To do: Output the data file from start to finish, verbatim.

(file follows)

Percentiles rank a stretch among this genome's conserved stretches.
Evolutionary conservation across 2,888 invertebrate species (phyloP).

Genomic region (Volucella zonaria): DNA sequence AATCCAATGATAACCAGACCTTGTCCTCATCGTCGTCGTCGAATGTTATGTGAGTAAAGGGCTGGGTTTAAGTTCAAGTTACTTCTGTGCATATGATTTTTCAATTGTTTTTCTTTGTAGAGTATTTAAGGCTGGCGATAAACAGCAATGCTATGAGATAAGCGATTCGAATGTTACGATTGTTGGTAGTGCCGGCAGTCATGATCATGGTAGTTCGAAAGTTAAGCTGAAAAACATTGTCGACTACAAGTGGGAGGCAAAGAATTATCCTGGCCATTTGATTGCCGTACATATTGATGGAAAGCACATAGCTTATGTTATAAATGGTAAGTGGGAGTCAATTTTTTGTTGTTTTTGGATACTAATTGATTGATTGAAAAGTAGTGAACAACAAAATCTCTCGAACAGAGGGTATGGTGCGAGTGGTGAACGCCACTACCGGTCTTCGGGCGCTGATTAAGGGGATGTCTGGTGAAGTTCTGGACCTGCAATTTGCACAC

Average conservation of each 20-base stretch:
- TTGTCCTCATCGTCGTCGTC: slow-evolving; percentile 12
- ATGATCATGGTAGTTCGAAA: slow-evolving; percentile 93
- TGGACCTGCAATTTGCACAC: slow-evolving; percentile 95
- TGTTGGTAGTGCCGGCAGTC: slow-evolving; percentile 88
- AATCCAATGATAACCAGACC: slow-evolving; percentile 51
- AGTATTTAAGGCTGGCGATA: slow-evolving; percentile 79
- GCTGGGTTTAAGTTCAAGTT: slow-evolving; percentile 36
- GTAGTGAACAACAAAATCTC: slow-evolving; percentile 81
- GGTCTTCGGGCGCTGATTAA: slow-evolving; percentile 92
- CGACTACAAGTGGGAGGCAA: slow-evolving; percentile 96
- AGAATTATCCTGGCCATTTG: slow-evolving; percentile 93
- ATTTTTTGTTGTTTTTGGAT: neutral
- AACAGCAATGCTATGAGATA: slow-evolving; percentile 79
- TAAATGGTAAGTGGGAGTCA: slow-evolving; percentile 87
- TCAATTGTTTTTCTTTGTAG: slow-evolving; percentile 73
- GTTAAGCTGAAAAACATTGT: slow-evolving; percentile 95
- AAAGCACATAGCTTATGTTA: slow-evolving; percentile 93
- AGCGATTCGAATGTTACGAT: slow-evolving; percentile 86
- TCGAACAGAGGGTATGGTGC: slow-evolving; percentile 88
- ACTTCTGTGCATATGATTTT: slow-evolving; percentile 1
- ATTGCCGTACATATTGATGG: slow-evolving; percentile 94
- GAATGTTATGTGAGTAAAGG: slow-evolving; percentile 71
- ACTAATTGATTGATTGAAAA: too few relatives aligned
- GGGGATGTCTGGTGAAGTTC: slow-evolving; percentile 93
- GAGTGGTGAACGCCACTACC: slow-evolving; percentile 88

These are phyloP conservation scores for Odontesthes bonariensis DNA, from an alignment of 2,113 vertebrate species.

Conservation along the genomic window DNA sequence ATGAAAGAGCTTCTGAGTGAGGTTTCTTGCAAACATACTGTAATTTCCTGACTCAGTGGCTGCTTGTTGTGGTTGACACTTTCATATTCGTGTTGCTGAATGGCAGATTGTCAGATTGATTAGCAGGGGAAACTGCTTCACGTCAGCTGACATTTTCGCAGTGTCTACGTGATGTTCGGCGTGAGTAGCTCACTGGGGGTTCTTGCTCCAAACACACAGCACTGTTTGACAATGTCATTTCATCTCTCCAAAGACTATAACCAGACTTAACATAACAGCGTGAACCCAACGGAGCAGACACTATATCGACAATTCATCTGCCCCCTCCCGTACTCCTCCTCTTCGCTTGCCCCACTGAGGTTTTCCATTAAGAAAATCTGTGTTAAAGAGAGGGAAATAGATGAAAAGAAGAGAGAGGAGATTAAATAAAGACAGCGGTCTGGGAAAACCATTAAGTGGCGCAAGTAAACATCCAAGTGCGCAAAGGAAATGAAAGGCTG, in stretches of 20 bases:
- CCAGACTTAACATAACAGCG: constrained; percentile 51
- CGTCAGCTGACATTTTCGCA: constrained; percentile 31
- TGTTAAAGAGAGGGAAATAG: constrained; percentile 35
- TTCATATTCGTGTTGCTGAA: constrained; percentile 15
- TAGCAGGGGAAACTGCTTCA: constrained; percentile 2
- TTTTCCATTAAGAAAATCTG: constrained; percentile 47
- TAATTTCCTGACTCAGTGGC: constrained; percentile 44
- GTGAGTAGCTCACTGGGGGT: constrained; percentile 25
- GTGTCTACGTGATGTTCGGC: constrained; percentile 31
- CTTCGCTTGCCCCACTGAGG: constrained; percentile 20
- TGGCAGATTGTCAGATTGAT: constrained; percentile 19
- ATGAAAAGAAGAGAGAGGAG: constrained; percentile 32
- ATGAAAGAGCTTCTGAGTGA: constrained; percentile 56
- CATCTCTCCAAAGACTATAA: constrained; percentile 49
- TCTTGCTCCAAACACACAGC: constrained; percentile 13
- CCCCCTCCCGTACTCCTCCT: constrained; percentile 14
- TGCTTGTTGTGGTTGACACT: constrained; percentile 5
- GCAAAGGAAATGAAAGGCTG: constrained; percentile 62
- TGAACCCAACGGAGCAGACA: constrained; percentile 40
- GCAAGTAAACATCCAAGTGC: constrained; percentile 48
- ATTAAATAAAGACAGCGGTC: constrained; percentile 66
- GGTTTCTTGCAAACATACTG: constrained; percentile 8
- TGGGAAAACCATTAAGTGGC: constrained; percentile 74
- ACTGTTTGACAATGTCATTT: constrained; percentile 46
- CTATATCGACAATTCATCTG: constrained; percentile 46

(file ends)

Percentiles rank a stretch among this genome's conserved stretches.
Evolutionary conservation across 2,888 invertebrate species (phyloP).

Genomic region (Volucella zonaria): DNA sequence AATCCAATGATAACCAGACCTTGTCCTCATCGTCGTCGTCGAATGTTATGTGAGTAAAGGGCTGGGTTTAAGTTCAAGTTACTTCTGTGCATATGATTTTTCAATTGTTTTTCTTTGTAGAGTATTTAAGGCTGGCGATAAACAGCAATGCTATGAGATAAGCGATTCGAATGTTACGATTGTTGGTAGTGCCGGCAGTCATGATCATGGTAGTTCGAAAGTTAAGCTGAAAAACATTGTCGACTACAAGTGGGAGGCAAAGAATTATCCTGGCCATTTGATTGCCGTACATATTGATGGAAAGCACATAGCTTATGTTATAAATGGTAAGTGGGAGTCAATTTTTTGTTGTTTTTGGATACTAATTGATTGATTGAAAAGTAGTGAACAACAAAATCTCTCGAACAGAGGGTATGGTGCGAGTGGTGAACGCCACTACCGGTCTTCGGGCGCTGATTAAGGGGATGTCTGGTGAAGTTCTGGACCTGCAATTTGCACAC

Average conservation of each 20-base stretch:
- TTGTCCTCATCGTCGTCGTC: slow-evolving; percentile 12
- ATGATCATGGTAGTTCGAAA: slow-evolving; percentile 93
- TGGACCTGCAATTTGCACAC: slow-evolving; percentile 95
- TGTTGGTAGTGCCGGCAGTC: slow-evolving; percentile 88
- AATCCAATGATAACCAGACC: slow-evolving; percentile 51
- AGTATTTAAGGCTGGCGATA: slow-evolving; percentile 79
- GCTGGGTTTAAGTTCAAGTT: slow-evolving; percentile 36
- GTAGTGAACAACAAAATCTC: slow-evolving; percentile 81
- GGTCTTCGGGCGCTGATTAA: slow-evolving; percentile 92
- CGACTACAAGTGGGAGGCAA: slow-evolving; percentile 96
- AGAATTATCCTGGCCATTTG: slow-evolving; percentile 93
- ATTTTTTGTTGTTTTTGGAT: neutral
- AACAGCAATGCTATGAGATA: slow-evolving; percentile 79
- TAAATGGTAAGTGGGAGTCA: slow-evolving; percentile 87
- TCAATTGTTTTTCTTTGTAG: slow-evolving; percentile 73
- GTTAAGCTGAAAAACATTGT: slow-evolving; percentile 95
- AAAGCACATAGCTTATGTTA: slow-evolving; percentile 93
- AGCGATTCGAATGTTACGAT: slow-evolving; percentile 86
- TCGAACAGAGGGTATGGTGC: slow-evolving; percentile 88
- ACTTCTGTGCATATGATTTT: slow-evolving; percentile 1
- ATTGCCGTACATATTGATGG: slow-evolving; percentile 94
- GAATGTTATGTGAGTAAAGG: slow-evolving; percentile 71
- ACTAATTGATTGATTGAAAA: too few relatives aligned
- GGGGATGTCTGGTGAAGTTC: slow-evolving; percentile 93
- GAGTGGTGAACGCCACTACC: slow-evolving; percentile 88

These are phyloP conservation scores for Odontesthes bonariensis DNA, from an alignment of 2,113 vertebrate species.

Conservation along the genomic window DNA sequence ATGAAAGAGCTTCTGAGTGAGGTTTCTTGCAAACATACTGTAATTTCCTGACTCAGTGGCTGCTTGTTGTGGTTGACACTTTCATATTCGTGTTGCTGAATGGCAGATTGTCAGATTGATTAGCAGGGGAAACTGCTTCACGTCAGCTGACATTTTCGCAGTGTCTACGTGATGTTCGGCGTGAGTAGCTCACTGGGGGTTCTTGCTCCAAACACACAGCACTGTTTGACAATGTCATTTCATCTCTCCAAAGACTATAACCAGACTTAACATAACAGCGTGAACCCAACGGAGCAGACACTATATCGACAATTCATCTGCCCCCTCCCGTACTCCTCCTCTTCGCTTGCCCCACTGAGGTTTTCCATTAAGAAAATCTGTGTTAAAGAGAGGGAAATAGATGAAAAGAAGAGAGAGGAGATTAAATAAAGACAGCGGTCTGGGAAAACCATTAAGTGGCGCAAGTAAACATCCAAGTGCGCAAAGGAAATGAAAGGCTG, in stretches of 20 bases:
- CCAGACTTAACATAACAGCG: constrained; percentile 51
- CGTCAGCTGACATTTTCGCA: constrained; percentile 31
- TGTTAAAGAGAGGGAAATAG: constrained; percentile 35
- TTCATATTCGTGTTGCTGAA: constrained; percentile 15
- TAGCAGGGGAAACTGCTTCA: constrained; percentile 2
- TTTTCCATTAAGAAAATCTG: constrained; percentile 47
- TAATTTCCTGACTCAGTGGC: constrained; percentile 44
- GTGAGTAGCTCACTGGGGGT: constrained; percentile 25
- GTGTCTACGTGATGTTCGGC: constrained; percentile 31
- CTTCGCTTGCCCCACTGAGG: constrained; percentile 20
- TGGCAGATTGTCAGATTGAT: constrained; percentile 19
- ATGAAAAGAAGAGAGAGGAG: constrained; percentile 32
- ATGAAAGAGCTTCTGAGTGA: constrained; percentile 56
- CATCTCTCCAAAGACTATAA: constrained; percentile 49
- TCTTGCTCCAAACACACAGC: constrained; percentile 13
- CCCCCTCCCGTACTCCTCCT: constrained; percentile 14
- TGCTTGTTGTGGTTGACACT: constrained; percentile 5
- GCAAAGGAAATGAAAGGCTG: constrained; percentile 62
- TGAACCCAACGGAGCAGACA: constrained; percentile 40
- GCAAGTAAACATCCAAGTGC: constrained; percentile 48
- ATTAAATAAAGACAGCGGTC: constrained; percentile 66
- GGTTTCTTGCAAACATACTG: constrained; percentile 8
- TGGGAAAACCATTAAGTGGC: constrained; percentile 74
- ACTGTTTGACAATGTCATTT: constrained; percentile 46
- CTATATCGACAATTCATCTG: constrained; percentile 46